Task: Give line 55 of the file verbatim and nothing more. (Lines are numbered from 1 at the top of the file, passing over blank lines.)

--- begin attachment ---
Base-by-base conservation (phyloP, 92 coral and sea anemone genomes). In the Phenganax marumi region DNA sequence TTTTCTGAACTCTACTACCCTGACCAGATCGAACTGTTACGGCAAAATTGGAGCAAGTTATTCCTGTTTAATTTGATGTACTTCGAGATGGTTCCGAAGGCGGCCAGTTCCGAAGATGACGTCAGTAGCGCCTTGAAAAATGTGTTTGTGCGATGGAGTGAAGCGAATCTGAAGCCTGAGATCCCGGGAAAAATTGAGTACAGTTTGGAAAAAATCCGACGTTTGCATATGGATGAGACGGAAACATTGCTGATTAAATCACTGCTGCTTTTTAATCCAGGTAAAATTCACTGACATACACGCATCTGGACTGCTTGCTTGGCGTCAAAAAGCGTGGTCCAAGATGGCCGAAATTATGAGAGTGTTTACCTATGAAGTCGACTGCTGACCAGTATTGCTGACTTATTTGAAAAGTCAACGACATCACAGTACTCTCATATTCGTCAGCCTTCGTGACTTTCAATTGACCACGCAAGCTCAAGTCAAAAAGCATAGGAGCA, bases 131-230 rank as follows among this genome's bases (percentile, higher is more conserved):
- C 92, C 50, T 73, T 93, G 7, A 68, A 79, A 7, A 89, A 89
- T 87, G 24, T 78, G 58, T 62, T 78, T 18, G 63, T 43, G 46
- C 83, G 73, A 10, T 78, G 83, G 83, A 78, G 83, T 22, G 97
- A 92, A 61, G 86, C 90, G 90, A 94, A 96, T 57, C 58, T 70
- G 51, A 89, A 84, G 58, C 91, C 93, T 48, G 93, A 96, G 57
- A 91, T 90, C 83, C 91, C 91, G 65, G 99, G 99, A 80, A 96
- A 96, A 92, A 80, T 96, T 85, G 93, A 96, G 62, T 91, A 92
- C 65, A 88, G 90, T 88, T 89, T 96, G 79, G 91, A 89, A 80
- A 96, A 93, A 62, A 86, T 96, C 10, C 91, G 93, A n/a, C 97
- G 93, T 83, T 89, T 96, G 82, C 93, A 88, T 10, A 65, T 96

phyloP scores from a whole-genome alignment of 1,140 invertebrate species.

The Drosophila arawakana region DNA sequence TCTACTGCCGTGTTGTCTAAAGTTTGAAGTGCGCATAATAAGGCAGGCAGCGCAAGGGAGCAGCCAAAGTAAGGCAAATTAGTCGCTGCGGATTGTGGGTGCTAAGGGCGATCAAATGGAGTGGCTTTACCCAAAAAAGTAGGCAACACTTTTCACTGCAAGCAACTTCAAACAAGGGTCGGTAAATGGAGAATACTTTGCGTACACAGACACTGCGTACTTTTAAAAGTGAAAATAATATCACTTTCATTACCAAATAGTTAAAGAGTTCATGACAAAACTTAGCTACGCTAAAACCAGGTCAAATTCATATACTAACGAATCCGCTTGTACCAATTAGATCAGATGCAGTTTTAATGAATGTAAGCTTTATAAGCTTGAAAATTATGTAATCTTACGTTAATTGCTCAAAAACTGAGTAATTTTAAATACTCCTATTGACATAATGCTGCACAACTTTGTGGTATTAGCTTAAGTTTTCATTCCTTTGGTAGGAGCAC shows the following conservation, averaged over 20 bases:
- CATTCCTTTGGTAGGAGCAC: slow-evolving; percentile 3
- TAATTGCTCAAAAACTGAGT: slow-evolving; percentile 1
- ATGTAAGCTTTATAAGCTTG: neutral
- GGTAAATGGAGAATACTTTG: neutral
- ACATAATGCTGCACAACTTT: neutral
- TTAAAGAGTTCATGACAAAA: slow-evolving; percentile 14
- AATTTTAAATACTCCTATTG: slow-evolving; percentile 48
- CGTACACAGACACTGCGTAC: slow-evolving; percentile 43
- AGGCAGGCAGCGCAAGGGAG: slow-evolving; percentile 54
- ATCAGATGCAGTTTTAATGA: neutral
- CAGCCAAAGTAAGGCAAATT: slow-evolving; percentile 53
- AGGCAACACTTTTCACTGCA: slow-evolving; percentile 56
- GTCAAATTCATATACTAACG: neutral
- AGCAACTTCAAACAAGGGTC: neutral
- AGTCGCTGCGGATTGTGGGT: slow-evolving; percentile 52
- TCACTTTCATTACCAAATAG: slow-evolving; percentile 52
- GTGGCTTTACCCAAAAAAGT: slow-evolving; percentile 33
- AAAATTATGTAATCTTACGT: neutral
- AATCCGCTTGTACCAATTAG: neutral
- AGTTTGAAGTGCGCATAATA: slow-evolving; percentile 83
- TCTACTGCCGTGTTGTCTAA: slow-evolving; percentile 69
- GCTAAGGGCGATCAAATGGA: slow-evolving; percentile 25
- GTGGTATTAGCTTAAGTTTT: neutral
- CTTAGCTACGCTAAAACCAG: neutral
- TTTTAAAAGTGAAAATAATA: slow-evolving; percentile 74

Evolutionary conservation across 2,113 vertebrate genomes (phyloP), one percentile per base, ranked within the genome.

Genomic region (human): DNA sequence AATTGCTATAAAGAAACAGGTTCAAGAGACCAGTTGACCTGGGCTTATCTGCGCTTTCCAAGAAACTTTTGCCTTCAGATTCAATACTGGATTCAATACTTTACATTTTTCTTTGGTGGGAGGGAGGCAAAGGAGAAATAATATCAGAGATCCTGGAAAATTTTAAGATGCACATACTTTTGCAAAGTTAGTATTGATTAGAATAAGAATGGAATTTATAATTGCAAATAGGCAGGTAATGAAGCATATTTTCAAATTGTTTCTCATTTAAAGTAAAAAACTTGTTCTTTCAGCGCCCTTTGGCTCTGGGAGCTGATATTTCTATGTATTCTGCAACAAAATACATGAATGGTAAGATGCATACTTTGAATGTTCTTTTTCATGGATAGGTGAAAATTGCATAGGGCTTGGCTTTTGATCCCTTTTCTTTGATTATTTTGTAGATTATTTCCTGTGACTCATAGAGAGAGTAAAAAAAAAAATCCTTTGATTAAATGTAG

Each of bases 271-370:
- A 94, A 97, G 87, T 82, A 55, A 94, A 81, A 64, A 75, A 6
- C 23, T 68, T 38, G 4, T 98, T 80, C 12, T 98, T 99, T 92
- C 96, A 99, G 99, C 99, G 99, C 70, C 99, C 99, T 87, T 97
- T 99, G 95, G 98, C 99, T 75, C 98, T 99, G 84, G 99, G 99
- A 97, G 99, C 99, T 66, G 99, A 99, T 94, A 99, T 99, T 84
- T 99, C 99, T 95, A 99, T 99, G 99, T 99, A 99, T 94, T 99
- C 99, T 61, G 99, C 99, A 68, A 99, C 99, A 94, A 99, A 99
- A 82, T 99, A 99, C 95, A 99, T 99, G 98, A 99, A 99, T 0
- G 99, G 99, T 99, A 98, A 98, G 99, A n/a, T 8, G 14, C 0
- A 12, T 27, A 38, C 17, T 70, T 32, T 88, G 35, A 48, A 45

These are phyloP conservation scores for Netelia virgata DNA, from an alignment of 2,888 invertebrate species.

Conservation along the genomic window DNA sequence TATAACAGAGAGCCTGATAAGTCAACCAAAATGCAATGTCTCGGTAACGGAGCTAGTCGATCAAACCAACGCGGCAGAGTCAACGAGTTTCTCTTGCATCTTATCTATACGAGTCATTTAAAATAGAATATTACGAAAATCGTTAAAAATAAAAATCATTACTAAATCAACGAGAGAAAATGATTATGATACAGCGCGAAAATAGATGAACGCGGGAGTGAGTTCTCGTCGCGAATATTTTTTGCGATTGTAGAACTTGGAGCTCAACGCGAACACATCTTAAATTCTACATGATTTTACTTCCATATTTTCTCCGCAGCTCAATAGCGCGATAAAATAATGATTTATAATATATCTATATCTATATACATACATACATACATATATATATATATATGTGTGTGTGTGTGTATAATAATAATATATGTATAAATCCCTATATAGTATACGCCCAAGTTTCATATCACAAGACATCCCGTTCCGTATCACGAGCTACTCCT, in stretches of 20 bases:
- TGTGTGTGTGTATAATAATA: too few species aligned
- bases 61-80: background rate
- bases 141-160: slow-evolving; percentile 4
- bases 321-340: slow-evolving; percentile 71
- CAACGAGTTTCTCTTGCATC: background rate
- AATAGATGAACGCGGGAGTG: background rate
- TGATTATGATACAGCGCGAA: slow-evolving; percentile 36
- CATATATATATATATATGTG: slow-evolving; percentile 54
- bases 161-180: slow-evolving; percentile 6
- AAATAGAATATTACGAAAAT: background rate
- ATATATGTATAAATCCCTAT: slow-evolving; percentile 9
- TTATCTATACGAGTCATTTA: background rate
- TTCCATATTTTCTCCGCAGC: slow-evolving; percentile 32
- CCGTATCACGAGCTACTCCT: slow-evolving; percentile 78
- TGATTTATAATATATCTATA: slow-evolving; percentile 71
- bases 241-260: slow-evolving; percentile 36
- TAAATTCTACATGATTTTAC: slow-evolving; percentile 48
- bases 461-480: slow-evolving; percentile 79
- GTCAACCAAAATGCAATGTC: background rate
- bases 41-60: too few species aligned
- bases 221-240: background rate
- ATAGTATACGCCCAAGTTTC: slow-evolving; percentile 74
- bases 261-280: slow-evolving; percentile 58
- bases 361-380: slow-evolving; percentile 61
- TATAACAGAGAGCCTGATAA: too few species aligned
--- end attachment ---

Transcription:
- bases 61-80: background rate